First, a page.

The Removal: Where the Treasure Is, There Is the Heart

Book Title: De bykorf des gemoeds : honing zaamelende uit allerly bloemen / vervattende over de honderd konstige figuuren ; met godlyke spreuken en stichtelyke verzen, door Jan Luiken

Author: Luiken, Jan, 1649-1712

Image Title: The Removal: Where the Treasure Is, There Is the Heart

Scripture Reference:

Description: A family moving house watches while movers place all their possessions in a removal boat on the canal. In the front of the house, a man points to the door that is left open. The Dutch artist and poet Jan Luiken (1649-1712), whose initials are at the lower right, was responsible for drawing and etching this emblem, as well as for the poem that accompanies it (below). The attendant Scripture text is Luke 16:9.

The all, since nothing is to be kept,
Causes thee no burden.

He who has removed all his possessions,
Will inquire little about the rental House,
He departs from it, and leaves it behind,
Even though the door was left open:
All who live in this world,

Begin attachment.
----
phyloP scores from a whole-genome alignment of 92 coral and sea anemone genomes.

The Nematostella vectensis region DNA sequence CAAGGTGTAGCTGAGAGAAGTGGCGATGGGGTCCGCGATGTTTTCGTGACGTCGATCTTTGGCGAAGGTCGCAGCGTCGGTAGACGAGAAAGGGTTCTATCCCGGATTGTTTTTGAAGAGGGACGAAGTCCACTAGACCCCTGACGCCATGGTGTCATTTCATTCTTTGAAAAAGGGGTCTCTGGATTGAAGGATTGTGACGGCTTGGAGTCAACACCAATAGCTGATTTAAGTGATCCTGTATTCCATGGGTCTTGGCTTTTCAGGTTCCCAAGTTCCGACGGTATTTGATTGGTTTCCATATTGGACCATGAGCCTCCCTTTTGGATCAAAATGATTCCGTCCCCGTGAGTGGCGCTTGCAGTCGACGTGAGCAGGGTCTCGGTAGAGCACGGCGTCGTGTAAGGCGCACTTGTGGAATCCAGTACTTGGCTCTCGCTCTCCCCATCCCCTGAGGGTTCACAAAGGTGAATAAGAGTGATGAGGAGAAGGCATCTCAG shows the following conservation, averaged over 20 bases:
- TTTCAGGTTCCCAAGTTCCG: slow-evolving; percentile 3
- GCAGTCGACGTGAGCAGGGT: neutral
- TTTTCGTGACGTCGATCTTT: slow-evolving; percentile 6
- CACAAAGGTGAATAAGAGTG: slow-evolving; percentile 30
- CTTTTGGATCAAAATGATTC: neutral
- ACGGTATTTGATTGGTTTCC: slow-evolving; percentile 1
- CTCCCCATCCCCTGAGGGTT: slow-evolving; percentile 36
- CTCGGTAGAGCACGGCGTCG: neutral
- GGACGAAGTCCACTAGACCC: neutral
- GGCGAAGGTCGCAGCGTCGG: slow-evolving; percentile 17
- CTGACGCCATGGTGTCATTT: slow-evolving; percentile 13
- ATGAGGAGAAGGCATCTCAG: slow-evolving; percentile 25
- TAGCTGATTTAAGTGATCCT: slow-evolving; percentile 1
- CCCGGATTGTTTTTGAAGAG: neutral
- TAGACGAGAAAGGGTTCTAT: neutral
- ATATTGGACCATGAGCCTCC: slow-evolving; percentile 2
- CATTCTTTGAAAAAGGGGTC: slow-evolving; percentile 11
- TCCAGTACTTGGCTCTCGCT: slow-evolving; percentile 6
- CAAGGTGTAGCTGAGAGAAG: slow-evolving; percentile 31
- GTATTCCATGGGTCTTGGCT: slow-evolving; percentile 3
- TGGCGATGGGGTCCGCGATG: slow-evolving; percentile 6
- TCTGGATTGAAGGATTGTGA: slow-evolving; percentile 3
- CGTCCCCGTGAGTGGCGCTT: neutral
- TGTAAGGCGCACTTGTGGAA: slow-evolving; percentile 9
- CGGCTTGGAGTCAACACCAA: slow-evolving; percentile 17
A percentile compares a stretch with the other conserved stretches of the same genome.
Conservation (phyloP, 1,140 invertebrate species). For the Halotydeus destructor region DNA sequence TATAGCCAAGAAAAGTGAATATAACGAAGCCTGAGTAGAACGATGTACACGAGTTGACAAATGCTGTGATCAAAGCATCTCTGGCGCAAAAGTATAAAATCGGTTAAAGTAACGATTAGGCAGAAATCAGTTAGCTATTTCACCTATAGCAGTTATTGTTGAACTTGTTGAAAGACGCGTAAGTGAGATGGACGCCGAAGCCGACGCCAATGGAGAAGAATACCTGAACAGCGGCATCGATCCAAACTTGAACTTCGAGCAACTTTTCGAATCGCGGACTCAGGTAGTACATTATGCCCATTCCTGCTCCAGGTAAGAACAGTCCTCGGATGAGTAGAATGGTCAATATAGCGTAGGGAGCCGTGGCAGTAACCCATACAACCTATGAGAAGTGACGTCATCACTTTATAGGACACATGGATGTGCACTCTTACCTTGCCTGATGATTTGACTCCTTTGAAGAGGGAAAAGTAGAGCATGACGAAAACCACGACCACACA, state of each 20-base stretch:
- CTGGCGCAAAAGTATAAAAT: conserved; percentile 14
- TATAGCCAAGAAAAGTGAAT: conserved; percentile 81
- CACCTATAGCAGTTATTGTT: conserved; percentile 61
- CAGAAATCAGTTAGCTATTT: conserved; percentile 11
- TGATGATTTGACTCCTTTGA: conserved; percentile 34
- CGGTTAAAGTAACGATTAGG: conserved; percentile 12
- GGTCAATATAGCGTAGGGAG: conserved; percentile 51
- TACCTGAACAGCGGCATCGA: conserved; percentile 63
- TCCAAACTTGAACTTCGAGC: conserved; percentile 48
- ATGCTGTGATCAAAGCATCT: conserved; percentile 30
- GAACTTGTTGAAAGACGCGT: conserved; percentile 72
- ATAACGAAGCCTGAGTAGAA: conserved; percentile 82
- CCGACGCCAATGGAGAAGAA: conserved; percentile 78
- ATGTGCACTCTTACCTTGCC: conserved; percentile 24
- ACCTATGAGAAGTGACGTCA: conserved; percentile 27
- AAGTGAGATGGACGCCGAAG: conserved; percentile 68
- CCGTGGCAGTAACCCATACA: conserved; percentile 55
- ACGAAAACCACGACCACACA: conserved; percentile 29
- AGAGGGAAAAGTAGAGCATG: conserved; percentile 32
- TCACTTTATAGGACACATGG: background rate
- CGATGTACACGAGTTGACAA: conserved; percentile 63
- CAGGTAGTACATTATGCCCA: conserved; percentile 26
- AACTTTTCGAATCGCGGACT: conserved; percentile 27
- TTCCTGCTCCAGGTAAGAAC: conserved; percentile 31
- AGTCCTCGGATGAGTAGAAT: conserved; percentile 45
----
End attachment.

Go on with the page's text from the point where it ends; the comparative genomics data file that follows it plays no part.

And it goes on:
Should act that way,
(Because it is everyone’s rental House,
And not at all an Inheritance),
By removing all their Goods of pleasure,
From there in time, with diligence,
So that, when certain death,
Would terminate the end of the Rental-time,
They would let go of the World’s House
Since they had wisely all that was theirs,
Possessed by the prudent heart,
Like a chosen Treasure,
After the Divine teaching of Jesus,
Assembled by the Lord,
In the Dwelling of the blessed Kingdom of Heaven,
What would one then care about clay and mud?
A place where nothing is owned,
One can easily forget,
When one goes to a better place.
Everyone should submit then to wise counsel;
Or otherwise there will be a vigorous argument,
In the hour when one has to move,
And leave the all and everything behind,
To go out naked and bare.
Then move from this World,
What to thee is of great value.

(Translation by Josephine V. Brown, with editorial assistance from William G. Stryker)

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